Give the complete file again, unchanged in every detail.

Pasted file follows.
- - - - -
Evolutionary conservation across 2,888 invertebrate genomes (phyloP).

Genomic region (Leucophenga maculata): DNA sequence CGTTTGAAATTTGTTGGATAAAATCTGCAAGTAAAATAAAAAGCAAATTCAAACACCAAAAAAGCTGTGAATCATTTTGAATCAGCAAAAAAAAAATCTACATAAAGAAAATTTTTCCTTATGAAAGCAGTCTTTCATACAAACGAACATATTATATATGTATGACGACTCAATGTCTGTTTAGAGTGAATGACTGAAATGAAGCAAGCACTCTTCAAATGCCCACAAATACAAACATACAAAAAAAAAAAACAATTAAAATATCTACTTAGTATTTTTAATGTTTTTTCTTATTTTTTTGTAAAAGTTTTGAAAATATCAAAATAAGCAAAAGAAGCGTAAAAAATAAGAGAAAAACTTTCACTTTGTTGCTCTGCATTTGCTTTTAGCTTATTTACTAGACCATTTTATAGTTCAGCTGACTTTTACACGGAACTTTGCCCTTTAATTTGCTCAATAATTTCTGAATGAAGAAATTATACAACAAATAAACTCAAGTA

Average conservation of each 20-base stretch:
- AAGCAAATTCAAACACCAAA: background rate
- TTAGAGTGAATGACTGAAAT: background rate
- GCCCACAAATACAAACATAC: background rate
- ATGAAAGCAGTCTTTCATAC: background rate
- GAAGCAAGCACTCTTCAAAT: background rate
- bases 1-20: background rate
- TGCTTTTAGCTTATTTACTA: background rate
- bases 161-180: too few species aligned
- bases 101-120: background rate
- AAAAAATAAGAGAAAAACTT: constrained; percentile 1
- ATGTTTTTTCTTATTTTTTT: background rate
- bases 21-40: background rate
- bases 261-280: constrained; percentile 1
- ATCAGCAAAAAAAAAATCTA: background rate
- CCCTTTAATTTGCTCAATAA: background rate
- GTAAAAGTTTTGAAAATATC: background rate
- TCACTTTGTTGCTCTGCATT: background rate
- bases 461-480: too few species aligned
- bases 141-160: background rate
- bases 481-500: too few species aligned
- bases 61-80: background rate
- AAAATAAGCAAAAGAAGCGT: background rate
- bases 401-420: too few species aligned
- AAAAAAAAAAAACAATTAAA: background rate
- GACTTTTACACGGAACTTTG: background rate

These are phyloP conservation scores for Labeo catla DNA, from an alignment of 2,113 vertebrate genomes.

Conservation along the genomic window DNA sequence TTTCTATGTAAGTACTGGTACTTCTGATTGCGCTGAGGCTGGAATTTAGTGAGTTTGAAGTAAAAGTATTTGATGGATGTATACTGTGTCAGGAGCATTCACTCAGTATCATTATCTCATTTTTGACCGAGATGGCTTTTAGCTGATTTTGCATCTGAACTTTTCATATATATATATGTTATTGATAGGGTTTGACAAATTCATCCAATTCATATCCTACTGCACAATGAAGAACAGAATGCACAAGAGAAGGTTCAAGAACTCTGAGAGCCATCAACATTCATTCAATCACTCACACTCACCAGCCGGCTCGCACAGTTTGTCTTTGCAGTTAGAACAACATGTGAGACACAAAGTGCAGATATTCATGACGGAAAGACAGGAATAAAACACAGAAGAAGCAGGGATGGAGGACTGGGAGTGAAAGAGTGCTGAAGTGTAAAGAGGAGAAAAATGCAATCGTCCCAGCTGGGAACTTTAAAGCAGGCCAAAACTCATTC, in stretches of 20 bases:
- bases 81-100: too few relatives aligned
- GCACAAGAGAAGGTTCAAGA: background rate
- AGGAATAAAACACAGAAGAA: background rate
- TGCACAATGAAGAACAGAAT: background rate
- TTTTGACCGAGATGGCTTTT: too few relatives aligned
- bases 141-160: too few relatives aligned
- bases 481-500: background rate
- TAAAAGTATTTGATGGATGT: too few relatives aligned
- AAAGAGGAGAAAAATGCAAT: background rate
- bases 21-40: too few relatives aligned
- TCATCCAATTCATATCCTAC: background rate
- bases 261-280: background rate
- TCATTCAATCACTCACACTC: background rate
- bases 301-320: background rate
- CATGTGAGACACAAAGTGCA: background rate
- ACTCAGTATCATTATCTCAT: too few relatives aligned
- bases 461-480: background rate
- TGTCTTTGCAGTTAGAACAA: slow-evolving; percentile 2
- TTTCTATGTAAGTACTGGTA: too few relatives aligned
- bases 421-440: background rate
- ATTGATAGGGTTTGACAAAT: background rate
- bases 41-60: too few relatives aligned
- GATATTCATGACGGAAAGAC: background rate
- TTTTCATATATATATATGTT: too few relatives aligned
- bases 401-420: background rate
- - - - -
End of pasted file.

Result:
Evolutionary conservation across 2,888 invertebrate genomes (phyloP).

Genomic region (Leucophenga maculata): DNA sequence CGTTTGAAATTTGTTGGATAAAATCTGCAAGTAAAATAAAAAGCAAATTCAAACACCAAAAAAGCTGTGAATCATTTTGAATCAGCAAAAAAAAAATCTACATAAAGAAAATTTTTCCTTATGAAAGCAGTCTTTCATACAAACGAACATATTATATATGTATGACGACTCAATGTCTGTTTAGAGTGAATGACTGAAATGAAGCAAGCACTCTTCAAATGCCCACAAATACAAACATACAAAAAAAAAAAACAATTAAAATATCTACTTAGTATTTTTAATGTTTTTTCTTATTTTTTTGTAAAAGTTTTGAAAATATCAAAATAAGCAAAAGAAGCGTAAAAAATAAGAGAAAAACTTTCACTTTGTTGCTCTGCATTTGCTTTTAGCTTATTTACTAGACCATTTTATAGTTCAGCTGACTTTTACACGGAACTTTGCCCTTTAATTTGCTCAATAATTTCTGAATGAAGAAATTATACAACAAATAAACTCAAGTA

Average conservation of each 20-base stretch:
- AAGCAAATTCAAACACCAAA: background rate
- TTAGAGTGAATGACTGAAAT: background rate
- GCCCACAAATACAAACATAC: background rate
- ATGAAAGCAGTCTTTCATAC: background rate
- GAAGCAAGCACTCTTCAAAT: background rate
- bases 1-20: background rate
- TGCTTTTAGCTTATTTACTA: background rate
- bases 161-180: too few species aligned
- bases 101-120: background rate
- AAAAAATAAGAGAAAAACTT: constrained; percentile 1
- ATGTTTTTTCTTATTTTTTT: background rate
- bases 21-40: background rate
- bases 261-280: constrained; percentile 1
- ATCAGCAAAAAAAAAATCTA: background rate
- CCCTTTAATTTGCTCAATAA: background rate
- GTAAAAGTTTTGAAAATATC: background rate
- TCACTTTGTTGCTCTGCATT: background rate
- bases 461-480: too few species aligned
- bases 141-160: background rate
- bases 481-500: too few species aligned
- bases 61-80: background rate
- AAAATAAGCAAAAGAAGCGT: background rate
- bases 401-420: too few species aligned
- AAAAAAAAAAAACAATTAAA: background rate
- GACTTTTACACGGAACTTTG: background rate

These are phyloP conservation scores for Labeo catla DNA, from an alignment of 2,113 vertebrate genomes.

Conservation along the genomic window DNA sequence TTTCTATGTAAGTACTGGTACTTCTGATTGCGCTGAGGCTGGAATTTAGTGAGTTTGAAGTAAAAGTATTTGATGGATGTATACTGTGTCAGGAGCATTCACTCAGTATCATTATCTCATTTTTGACCGAGATGGCTTTTAGCTGATTTTGCATCTGAACTTTTCATATATATATATGTTATTGATAGGGTTTGACAAATTCATCCAATTCATATCCTACTGCACAATGAAGAACAGAATGCACAAGAGAAGGTTCAAGAACTCTGAGAGCCATCAACATTCATTCAATCACTCACACTCACCAGCCGGCTCGCACAGTTTGTCTTTGCAGTTAGAACAACATGTGAGACACAAAGTGCAGATATTCATGACGGAAAGACAGGAATAAAACACAGAAGAAGCAGGGATGGAGGACTGGGAGTGAAAGAGTGCTGAAGTGTAAAGAGGAGAAAAATGCAATCGTCCCAGCTGGGAACTTTAAAGCAGGCCAAAACTCATTC, in stretches of 20 bases:
- bases 81-100: too few relatives aligned
- GCACAAGAGAAGGTTCAAGA: background rate
- AGGAATAAAACACAGAAGAA: background rate
- TGCACAATGAAGAACAGAAT: background rate
- TTTTGACCGAGATGGCTTTT: too few relatives aligned
- bases 141-160: too few relatives aligned
- bases 481-500: background rate
- TAAAAGTATTTGATGGATGT: too few relatives aligned
- AAAGAGGAGAAAAATGCAAT: background rate
- bases 21-40: too few relatives aligned
- TCATCCAATTCATATCCTAC: background rate
- bases 261-280: background rate
- TCATTCAATCACTCACACTC: background rate
- bases 301-320: background rate
- CATGTGAGACACAAAGTGCA: background rate
- ACTCAGTATCATTATCTCAT: too few relatives aligned
- bases 461-480: background rate
- TGTCTTTGCAGTTAGAACAA: slow-evolving; percentile 2
- TTTCTATGTAAGTACTGGTA: too few relatives aligned
- bases 421-440: background rate
- ATTGATAGGGTTTGACAAAT: background rate
- bases 41-60: too few relatives aligned
- GATATTCATGACGGAAAGAC: background rate
- TTTTCATATATATATATGTT: too few relatives aligned
- bases 401-420: background rate